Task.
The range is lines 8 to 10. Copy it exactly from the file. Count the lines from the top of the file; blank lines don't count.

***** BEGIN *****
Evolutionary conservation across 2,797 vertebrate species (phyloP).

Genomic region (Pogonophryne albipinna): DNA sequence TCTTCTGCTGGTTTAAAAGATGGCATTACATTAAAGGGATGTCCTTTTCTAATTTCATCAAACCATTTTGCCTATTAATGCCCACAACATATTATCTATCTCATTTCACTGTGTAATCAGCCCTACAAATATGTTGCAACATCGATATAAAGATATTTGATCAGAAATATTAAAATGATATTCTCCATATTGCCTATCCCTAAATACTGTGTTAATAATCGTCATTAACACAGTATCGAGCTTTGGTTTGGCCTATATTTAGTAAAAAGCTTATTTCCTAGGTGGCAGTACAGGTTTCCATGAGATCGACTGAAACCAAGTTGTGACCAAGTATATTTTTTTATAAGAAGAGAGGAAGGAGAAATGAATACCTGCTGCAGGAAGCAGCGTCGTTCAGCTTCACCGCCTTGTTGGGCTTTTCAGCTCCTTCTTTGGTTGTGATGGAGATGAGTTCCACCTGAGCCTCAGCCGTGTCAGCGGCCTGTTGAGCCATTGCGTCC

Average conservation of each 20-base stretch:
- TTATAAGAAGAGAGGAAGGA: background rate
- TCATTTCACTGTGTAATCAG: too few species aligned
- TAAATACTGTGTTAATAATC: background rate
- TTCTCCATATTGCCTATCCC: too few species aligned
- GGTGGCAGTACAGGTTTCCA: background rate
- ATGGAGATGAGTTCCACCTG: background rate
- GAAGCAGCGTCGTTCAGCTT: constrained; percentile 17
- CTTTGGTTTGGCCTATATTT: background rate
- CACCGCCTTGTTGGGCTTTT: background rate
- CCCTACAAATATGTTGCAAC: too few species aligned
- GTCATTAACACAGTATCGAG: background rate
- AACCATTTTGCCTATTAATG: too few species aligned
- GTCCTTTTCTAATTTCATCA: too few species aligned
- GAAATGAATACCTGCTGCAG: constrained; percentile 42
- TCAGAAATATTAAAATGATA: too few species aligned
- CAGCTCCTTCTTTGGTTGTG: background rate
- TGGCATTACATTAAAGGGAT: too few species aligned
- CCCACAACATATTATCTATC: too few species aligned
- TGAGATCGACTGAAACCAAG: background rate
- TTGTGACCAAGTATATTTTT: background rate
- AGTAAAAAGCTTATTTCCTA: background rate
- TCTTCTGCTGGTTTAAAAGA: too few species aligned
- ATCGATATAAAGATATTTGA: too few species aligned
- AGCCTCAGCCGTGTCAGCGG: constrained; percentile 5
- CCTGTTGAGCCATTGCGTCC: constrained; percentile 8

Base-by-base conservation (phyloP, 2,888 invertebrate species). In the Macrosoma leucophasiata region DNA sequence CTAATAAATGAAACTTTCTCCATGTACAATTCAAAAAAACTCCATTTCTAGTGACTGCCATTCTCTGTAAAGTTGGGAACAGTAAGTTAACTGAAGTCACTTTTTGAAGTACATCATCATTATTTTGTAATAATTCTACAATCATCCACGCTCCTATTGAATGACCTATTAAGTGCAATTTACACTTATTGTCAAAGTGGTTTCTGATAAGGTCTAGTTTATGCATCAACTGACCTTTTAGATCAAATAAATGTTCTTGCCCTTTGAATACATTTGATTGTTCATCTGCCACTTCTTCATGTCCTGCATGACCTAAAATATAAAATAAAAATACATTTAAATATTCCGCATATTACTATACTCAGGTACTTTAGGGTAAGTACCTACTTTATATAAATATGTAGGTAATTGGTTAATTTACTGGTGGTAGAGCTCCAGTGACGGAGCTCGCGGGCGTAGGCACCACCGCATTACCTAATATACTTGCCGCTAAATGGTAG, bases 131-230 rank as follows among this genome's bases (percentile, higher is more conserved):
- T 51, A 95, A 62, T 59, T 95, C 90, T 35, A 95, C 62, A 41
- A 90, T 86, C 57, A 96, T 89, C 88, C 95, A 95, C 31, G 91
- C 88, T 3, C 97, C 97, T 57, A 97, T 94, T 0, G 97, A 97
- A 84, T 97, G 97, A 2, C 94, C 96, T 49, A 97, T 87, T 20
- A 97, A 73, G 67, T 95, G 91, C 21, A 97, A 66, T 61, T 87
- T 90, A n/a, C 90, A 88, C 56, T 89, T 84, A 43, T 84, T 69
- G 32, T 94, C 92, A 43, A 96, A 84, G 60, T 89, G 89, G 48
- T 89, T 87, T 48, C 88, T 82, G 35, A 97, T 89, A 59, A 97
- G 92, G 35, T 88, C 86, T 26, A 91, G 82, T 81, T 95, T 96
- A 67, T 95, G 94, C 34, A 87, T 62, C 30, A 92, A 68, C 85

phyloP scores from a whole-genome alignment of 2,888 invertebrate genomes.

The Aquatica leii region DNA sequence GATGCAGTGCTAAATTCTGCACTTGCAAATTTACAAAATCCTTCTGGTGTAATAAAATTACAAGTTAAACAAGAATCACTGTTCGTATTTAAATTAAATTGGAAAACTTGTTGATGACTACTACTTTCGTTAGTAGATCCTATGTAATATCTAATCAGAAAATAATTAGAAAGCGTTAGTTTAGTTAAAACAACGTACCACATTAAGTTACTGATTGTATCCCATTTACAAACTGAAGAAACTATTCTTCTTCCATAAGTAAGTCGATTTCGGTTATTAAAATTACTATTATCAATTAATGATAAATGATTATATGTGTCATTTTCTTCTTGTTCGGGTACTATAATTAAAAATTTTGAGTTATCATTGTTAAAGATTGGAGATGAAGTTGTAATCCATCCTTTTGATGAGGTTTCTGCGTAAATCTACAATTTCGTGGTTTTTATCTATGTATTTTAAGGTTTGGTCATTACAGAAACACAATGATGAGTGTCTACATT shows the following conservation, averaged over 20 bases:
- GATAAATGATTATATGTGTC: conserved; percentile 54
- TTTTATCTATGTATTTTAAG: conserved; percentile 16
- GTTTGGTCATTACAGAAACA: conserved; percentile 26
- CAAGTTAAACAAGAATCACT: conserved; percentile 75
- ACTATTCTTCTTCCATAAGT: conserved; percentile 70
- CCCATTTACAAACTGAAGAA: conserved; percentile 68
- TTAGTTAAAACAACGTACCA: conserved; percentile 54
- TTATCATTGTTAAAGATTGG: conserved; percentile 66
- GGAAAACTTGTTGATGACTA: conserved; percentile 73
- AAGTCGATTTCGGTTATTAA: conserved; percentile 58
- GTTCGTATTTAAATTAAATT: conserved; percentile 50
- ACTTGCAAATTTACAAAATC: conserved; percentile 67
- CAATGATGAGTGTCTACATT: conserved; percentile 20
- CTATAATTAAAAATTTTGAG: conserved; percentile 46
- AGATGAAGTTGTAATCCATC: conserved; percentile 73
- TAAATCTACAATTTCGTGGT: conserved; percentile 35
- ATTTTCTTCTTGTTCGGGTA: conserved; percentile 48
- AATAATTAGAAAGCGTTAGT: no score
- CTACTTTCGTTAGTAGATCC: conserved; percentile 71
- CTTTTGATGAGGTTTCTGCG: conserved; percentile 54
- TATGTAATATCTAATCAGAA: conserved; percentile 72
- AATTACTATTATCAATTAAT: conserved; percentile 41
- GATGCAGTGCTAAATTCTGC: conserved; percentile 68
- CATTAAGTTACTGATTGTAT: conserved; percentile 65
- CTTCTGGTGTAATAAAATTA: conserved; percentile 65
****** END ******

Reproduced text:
- GGTGGCAGTACAGGTTTCCA: background rate
- ATGGAGATGAGTTCCACCTG: background rate
- GAAGCAGCGTCGTTCAGCTT: constrained; percentile 17